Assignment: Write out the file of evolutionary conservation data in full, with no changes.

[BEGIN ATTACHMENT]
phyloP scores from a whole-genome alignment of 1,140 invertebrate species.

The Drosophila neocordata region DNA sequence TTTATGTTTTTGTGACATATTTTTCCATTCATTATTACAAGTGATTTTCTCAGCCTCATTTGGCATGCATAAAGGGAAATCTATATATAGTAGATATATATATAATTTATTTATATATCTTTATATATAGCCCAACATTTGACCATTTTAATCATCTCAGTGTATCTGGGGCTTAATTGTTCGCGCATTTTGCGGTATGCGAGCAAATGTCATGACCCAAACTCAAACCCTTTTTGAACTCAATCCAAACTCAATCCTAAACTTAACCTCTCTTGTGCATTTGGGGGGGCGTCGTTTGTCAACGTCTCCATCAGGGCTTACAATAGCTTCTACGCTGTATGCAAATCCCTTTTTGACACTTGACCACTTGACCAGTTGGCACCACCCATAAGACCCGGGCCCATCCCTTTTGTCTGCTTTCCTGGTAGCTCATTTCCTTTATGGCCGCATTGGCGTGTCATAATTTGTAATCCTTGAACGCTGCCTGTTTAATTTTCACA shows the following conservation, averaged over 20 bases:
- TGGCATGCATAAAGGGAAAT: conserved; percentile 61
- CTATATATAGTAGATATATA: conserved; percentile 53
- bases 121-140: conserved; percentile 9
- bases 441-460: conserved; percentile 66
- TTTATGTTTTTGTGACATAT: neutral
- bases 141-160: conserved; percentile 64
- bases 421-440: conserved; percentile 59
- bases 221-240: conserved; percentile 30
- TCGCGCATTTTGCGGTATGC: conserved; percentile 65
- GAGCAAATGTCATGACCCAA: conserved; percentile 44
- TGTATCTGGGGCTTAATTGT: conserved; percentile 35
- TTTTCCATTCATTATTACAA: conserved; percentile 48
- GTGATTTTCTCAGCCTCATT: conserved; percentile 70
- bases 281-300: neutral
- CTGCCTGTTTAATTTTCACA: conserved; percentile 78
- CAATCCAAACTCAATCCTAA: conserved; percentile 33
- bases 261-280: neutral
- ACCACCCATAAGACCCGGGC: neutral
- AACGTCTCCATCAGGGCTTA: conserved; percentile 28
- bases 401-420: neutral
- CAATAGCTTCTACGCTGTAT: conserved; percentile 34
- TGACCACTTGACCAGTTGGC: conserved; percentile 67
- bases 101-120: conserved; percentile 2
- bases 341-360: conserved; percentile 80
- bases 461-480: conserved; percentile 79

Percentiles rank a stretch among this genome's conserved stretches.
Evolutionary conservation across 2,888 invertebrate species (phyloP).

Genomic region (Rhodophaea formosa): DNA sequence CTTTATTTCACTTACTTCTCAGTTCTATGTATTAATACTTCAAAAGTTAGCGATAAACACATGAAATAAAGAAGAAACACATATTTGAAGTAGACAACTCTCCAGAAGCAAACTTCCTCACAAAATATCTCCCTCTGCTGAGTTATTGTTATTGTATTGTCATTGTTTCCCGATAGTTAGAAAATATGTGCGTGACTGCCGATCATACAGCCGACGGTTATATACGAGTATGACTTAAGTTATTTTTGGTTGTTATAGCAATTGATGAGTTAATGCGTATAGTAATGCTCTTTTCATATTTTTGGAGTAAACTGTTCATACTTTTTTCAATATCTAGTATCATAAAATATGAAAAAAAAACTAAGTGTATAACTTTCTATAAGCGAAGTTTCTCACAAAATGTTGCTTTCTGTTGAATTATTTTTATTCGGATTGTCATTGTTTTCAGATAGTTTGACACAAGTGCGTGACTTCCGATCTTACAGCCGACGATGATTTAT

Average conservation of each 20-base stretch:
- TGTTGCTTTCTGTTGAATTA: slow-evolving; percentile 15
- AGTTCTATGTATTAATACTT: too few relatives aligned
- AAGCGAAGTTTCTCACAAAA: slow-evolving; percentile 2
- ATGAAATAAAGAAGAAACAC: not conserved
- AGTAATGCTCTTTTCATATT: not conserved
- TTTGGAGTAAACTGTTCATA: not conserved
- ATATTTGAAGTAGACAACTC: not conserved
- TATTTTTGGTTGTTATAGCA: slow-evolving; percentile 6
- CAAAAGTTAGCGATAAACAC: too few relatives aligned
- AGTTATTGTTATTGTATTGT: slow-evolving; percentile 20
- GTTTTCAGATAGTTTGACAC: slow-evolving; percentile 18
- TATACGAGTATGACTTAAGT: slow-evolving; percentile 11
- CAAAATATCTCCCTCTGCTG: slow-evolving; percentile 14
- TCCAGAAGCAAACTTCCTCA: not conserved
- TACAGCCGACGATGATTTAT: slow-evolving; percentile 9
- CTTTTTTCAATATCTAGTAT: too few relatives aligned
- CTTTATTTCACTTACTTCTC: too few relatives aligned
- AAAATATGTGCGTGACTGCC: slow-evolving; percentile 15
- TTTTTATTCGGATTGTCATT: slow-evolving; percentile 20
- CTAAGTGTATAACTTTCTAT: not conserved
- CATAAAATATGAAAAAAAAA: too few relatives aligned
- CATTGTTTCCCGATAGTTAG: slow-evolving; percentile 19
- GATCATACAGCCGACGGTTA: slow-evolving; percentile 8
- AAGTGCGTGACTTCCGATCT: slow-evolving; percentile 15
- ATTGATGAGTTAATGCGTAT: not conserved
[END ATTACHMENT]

phyloP scores from a whole-genome alignment of 1,140 invertebrate species.

The Drosophila neocordata region DNA sequence TTTATGTTTTTGTGACATATTTTTCCATTCATTATTACAAGTGATTTTCTCAGCCTCATTTGGCATGCATAAAGGGAAATCTATATATAGTAGATATATATATAATTTATTTATATATCTTTATATATAGCCCAACATTTGACCATTTTAATCATCTCAGTGTATCTGGGGCTTAATTGTTCGCGCATTTTGCGGTATGCGAGCAAATGTCATGACCCAAACTCAAACCCTTTTTGAACTCAATCCAAACTCAATCCTAAACTTAACCTCTCTTGTGCATTTGGGGGGGCGTCGTTTGTCAACGTCTCCATCAGGGCTTACAATAGCTTCTACGCTGTATGCAAATCCCTTTTTGACACTTGACCACTTGACCAGTTGGCACCACCCATAAGACCCGGGCCCATCCCTTTTGTCTGCTTTCCTGGTAGCTCATTTCCTTTATGGCCGCATTGGCGTGTCATAATTTGTAATCCTTGAACGCTGCCTGTTTAATTTTCACA shows the following conservation, averaged over 20 bases:
- TGGCATGCATAAAGGGAAAT: conserved; percentile 61
- CTATATATAGTAGATATATA: conserved; percentile 53
- bases 121-140: conserved; percentile 9
- bases 441-460: conserved; percentile 66
- TTTATGTTTTTGTGACATAT: neutral
- bases 141-160: conserved; percentile 64
- bases 421-440: conserved; percentile 59
- bases 221-240: conserved; percentile 30
- TCGCGCATTTTGCGGTATGC: conserved; percentile 65
- GAGCAAATGTCATGACCCAA: conserved; percentile 44
- TGTATCTGGGGCTTAATTGT: conserved; percentile 35
- TTTTCCATTCATTATTACAA: conserved; percentile 48
- GTGATTTTCTCAGCCTCATT: conserved; percentile 70
- bases 281-300: neutral
- CTGCCTGTTTAATTTTCACA: conserved; percentile 78
- CAATCCAAACTCAATCCTAA: conserved; percentile 33
- bases 261-280: neutral
- ACCACCCATAAGACCCGGGC: neutral
- AACGTCTCCATCAGGGCTTA: conserved; percentile 28
- bases 401-420: neutral
- CAATAGCTTCTACGCTGTAT: conserved; percentile 34
- TGACCACTTGACCAGTTGGC: conserved; percentile 67
- bases 101-120: conserved; percentile 2
- bases 341-360: conserved; percentile 80
- bases 461-480: conserved; percentile 79

Percentiles rank a stretch among this genome's conserved stretches.
Evolutionary conservation across 2,888 invertebrate species (phyloP).

Genomic region (Rhodophaea formosa): DNA sequence CTTTATTTCACTTACTTCTCAGTTCTATGTATTAATACTTCAAAAGTTAGCGATAAACACATGAAATAAAGAAGAAACACATATTTGAAGTAGACAACTCTCCAGAAGCAAACTTCCTCACAAAATATCTCCCTCTGCTGAGTTATTGTTATTGTATTGTCATTGTTTCCCGATAGTTAGAAAATATGTGCGTGACTGCCGATCATACAGCCGACGGTTATATACGAGTATGACTTAAGTTATTTTTGGTTGTTATAGCAATTGATGAGTTAATGCGTATAGTAATGCTCTTTTCATATTTTTGGAGTAAACTGTTCATACTTTTTTCAATATCTAGTATCATAAAATATGAAAAAAAAACTAAGTGTATAACTTTCTATAAGCGAAGTTTCTCACAAAATGTTGCTTTCTGTTGAATTATTTTTATTCGGATTGTCATTGTTTTCAGATAGTTTGACACAAGTGCGTGACTTCCGATCTTACAGCCGACGATGATTTAT

Average conservation of each 20-base stretch:
- TGTTGCTTTCTGTTGAATTA: slow-evolving; percentile 15
- AGTTCTATGTATTAATACTT: too few relatives aligned
- AAGCGAAGTTTCTCACAAAA: slow-evolving; percentile 2
- ATGAAATAAAGAAGAAACAC: not conserved
- AGTAATGCTCTTTTCATATT: not conserved
- TTTGGAGTAAACTGTTCATA: not conserved
- ATATTTGAAGTAGACAACTC: not conserved
- TATTTTTGGTTGTTATAGCA: slow-evolving; percentile 6
- CAAAAGTTAGCGATAAACAC: too few relatives aligned
- AGTTATTGTTATTGTATTGT: slow-evolving; percentile 20
- GTTTTCAGATAGTTTGACAC: slow-evolving; percentile 18
- TATACGAGTATGACTTAAGT: slow-evolving; percentile 11
- CAAAATATCTCCCTCTGCTG: slow-evolving; percentile 14
- TCCAGAAGCAAACTTCCTCA: not conserved
- TACAGCCGACGATGATTTAT: slow-evolving; percentile 9
- CTTTTTTCAATATCTAGTAT: too few relatives aligned
- CTTTATTTCACTTACTTCTC: too few relatives aligned
- AAAATATGTGCGTGACTGCC: slow-evolving; percentile 15
- TTTTTATTCGGATTGTCATT: slow-evolving; percentile 20
- CTAAGTGTATAACTTTCTAT: not conserved
- CATAAAATATGAAAAAAAAA: too few relatives aligned
- CATTGTTTCCCGATAGTTAG: slow-evolving; percentile 19
- GATCATACAGCCGACGGTTA: slow-evolving; percentile 8
- AAGTGCGTGACTTCCGATCT: slow-evolving; percentile 15
- ATTGATGAGTTAATGCGTAT: not conserved